It is always a strange experience to see work you have been involved with get repurposed and reinterpreted. I have written before about Vancouver’s Blooming Boulevards project, that was a “demonstration” project allowing residents to garden the city owned boulevard, that portion of every front property that is between the curb and the sidewalk.
Happily there is an individual giving tours of these remarkable gardens which now crop up throughout Vancouver, but in this article in the Globe and Mail the context of why and how these gardens developed-and the remarkable stewardship of Midori Oba and Peter Wohlwend, the two residents who started it all-is missing. You can read about how they and the neighbourhood changed city policy to allow boulevard gardening here.
The same thing happened when Councillor Mike Klassen asked that the City of Vancouver to review the “Country Lanes” that were also demonstration projects. In this article, people including current city staff posited why the country lanes were not adopted by the city.
But this article does not speak to the people who were involved in implementing these country lanes. The country lanes were disregarded for a very political reason: they are not full bore paving, which is easier to do, cheap and understandable to taxpayers, and most importantly does not require any change in how city crews do their work. They were never costed out correctly to include the sustainable aspects of water capture, slowing vehicular drivers, stopping flooding to neighbouring properties, lowering thermal temperatures, and providing an accessible public space for residents.
It is no surprise that paving back lanes is still the city’s mantra.
Back lanes will all look “same old”, except with the more politically palatable permeable pavement, because that is the way the city has always done things in the city’s back lanes. They pave them.
New evidence is showing that proximity to greenery is important to mental and physical health-why can’t we make backlanes to be neighbourhood green spaces?
How did the country lane concept start?
Two decades ago Mountainview resident Sharole Tylor walked into city hall and asked why a perfectly nice dirt lane east of Fraser Street needed to be paved with asphalt, and asked why in a neighbourhood that had few recreational spaces for young kids that the back lane could not be dealt with differently.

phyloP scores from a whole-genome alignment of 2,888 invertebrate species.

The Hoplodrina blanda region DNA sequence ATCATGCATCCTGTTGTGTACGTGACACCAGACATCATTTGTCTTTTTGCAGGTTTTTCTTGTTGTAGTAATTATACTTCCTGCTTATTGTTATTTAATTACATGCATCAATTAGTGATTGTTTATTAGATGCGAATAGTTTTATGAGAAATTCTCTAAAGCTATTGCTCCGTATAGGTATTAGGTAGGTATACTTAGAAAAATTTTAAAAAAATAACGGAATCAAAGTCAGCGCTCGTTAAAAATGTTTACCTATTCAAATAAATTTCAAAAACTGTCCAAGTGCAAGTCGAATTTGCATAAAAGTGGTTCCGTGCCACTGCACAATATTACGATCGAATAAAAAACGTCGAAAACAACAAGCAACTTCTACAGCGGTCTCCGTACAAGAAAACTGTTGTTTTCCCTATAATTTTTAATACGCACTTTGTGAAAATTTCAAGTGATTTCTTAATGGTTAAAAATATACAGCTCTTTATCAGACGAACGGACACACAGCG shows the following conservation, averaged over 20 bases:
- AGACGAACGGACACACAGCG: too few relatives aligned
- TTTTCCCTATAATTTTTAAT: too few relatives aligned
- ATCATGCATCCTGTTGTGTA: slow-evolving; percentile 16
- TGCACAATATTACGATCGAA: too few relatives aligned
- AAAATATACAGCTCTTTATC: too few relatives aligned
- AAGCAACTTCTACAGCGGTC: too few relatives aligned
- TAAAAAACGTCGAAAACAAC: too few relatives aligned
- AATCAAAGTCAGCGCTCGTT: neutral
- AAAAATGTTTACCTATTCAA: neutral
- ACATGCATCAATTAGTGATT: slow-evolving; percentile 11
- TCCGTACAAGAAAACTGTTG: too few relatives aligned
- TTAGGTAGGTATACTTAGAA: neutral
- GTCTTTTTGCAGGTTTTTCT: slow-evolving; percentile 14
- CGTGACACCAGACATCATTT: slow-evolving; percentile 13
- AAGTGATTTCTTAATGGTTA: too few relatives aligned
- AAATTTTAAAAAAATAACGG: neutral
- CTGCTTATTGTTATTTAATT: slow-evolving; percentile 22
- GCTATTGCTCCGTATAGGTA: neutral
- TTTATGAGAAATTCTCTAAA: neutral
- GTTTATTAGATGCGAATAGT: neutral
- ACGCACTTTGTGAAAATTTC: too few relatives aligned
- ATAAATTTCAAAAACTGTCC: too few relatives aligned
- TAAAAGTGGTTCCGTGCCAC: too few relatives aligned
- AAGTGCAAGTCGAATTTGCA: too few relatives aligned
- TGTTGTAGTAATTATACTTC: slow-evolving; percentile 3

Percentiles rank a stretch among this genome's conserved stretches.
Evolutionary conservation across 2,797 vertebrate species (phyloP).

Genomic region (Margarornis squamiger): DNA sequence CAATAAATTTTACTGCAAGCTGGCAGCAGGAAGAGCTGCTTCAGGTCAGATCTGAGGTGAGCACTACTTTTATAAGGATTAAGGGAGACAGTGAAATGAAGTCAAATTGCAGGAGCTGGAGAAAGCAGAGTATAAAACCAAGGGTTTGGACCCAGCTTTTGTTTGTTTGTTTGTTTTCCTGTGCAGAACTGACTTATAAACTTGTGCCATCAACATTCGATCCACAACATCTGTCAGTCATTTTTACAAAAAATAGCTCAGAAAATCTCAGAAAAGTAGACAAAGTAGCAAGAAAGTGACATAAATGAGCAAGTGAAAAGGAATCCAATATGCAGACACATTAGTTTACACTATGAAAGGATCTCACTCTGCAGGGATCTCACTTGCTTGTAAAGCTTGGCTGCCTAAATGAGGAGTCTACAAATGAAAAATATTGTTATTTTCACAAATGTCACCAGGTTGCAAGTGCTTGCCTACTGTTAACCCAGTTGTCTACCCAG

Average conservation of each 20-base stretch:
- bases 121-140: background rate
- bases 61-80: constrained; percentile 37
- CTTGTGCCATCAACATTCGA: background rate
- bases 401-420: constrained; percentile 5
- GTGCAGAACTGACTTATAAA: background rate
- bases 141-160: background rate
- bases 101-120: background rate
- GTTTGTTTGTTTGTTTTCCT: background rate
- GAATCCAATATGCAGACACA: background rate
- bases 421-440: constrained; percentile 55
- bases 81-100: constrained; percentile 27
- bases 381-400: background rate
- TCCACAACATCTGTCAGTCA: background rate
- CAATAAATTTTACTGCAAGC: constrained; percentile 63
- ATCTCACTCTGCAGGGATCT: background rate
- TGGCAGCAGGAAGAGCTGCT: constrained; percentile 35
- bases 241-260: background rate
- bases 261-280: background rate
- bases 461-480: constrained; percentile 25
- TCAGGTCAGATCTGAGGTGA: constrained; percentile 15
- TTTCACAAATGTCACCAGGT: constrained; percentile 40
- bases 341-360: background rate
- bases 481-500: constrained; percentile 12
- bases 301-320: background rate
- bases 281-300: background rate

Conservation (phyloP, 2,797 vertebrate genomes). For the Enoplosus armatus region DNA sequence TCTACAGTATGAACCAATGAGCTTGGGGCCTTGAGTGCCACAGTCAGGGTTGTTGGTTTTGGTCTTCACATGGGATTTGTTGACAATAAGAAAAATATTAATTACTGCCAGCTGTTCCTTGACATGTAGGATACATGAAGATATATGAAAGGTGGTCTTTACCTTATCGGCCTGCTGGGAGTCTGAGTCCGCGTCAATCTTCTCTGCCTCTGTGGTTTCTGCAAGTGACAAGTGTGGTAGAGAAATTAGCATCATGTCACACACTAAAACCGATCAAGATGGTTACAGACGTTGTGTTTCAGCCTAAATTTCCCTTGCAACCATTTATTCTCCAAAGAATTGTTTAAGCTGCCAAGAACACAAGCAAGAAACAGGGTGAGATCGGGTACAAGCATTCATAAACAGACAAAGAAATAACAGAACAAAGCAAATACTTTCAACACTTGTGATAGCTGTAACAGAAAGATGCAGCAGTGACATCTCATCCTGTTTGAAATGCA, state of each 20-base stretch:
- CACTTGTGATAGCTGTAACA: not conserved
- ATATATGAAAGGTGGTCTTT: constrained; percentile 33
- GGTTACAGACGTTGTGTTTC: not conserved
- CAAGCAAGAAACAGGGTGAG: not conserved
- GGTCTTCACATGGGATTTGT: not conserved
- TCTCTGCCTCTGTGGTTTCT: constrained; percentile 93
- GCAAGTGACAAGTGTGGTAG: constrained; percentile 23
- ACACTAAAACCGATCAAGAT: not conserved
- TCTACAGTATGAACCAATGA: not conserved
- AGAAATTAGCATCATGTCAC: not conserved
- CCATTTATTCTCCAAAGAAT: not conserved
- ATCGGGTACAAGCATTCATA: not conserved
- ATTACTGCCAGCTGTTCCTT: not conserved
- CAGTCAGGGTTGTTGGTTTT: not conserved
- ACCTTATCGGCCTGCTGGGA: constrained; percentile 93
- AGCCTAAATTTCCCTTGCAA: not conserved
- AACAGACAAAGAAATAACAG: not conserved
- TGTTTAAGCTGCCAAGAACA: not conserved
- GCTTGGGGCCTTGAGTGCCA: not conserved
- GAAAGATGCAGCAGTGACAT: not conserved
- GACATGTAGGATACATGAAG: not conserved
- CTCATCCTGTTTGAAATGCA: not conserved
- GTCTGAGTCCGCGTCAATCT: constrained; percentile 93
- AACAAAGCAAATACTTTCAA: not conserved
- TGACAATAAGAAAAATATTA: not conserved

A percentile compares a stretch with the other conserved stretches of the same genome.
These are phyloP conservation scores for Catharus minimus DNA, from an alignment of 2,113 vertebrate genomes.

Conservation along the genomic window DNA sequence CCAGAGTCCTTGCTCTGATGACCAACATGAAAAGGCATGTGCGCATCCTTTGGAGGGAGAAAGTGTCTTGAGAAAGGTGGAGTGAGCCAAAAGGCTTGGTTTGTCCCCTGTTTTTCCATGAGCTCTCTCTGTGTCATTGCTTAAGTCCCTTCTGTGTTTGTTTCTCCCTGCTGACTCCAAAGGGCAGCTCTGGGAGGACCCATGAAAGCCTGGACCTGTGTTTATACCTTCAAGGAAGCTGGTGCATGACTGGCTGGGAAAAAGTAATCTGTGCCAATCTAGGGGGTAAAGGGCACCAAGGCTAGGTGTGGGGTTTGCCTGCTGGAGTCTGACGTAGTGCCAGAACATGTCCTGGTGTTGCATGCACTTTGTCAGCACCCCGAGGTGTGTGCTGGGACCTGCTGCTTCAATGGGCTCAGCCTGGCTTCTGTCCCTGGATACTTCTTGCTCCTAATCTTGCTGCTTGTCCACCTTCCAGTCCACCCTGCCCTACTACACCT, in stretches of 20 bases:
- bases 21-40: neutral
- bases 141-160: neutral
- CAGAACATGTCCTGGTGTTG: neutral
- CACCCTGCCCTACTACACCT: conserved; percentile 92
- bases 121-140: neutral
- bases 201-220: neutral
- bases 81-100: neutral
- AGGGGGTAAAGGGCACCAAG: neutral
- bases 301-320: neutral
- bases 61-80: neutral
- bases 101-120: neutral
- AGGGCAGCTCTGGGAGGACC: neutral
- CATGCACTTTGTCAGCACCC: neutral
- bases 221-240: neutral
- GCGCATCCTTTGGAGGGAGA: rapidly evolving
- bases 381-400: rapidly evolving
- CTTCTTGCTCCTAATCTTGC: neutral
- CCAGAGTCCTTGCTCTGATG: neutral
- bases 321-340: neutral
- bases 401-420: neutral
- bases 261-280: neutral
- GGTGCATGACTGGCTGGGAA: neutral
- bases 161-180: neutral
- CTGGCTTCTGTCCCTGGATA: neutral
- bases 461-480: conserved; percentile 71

In the 20th century, there were a lot of Vancouver residential lanes that were dirty, gritty and dusty, and could be “improved” through-wait for it-paving. Asphalt did make these lanes more efficient for traffic and less muddy in winter, but brought its own set of evils, including speeding, flooding onto private property, off gassing of the asphalt, and the obliterating of any gardens or plants that were planted in the dusty lane.
There is a paving lane program that is part of the Local Improvement Program. Information on this process is here. Residents could sign up other residents and petition the city to have back lanes paved, with the cost being shared between the property owners and the city.
Instead of paving, Ms. Tylor proposed that the City trial a demonstration project of a sustainable lane, with two concrete wheel runs for city garbage service and for vehicle driver access.
David DesRochers, a versatile engineer at the City of Vancouver was looking at more sustainable textures and finishes to the traditional paved back lane. Under his leadership, David Yurkovich, a landscape architect helped design three demonstration lanes, using structural soil contained in heavy vinyl cells. Engineer Wally Konowalchuk managed the project.
The first lane east of Fraser Street was built in concert with residents on a weekend, so that neighbours would know how the lane worked, and also would know how to replace any bricks that may be dislodged on the runs to their garages.
The pilot project won the American Public Works Association’s 2003 Technical Innovation Award.
There were three Country Lanes built-the lane east of Fraser Street, the back lane of City Farmer in Kitsilano, and the Hastings-Sunrise area near Yale Street. The first two lanes were designed using a landscape architect. The most successful has been the lane east of Fraser Street, which involved residents in the design and implementation.
The third lane, in Hastings-Sunrise was built by City of Vancouver crews without a completely prepared construction design, asking the city crews to lead. From the start, it was apparent that this back lane treatment did not have the same attention to detail and specifications, and has not performed well.
The country lane allows for 90 per cent of the rain water to be absorbed directly into the ground, increasing vegetation and taking the load off the sewer system. The one east of Fraser has also become a recognized public space for the residents, and has hosted barbeques and film screenings.
The first three Country Lanes were expensive because they were first builds, and clearly showed the importance of community engagement in construction and ongoing maintenance.
Initial maintenance in these lanes is also higher. But these lanes were never costed for the environmental, sustainable and social public space aspects they provide. They were never really championed for what they could do, and of course decades ago the idea of the need for sustainable open spaces in laneways for a densifying city was not really on the radar.
Here is the Federal government’s write-up on the country lane. The right idea, the wrong time. Back lanes as green public spaces? It is time to revisit this concept.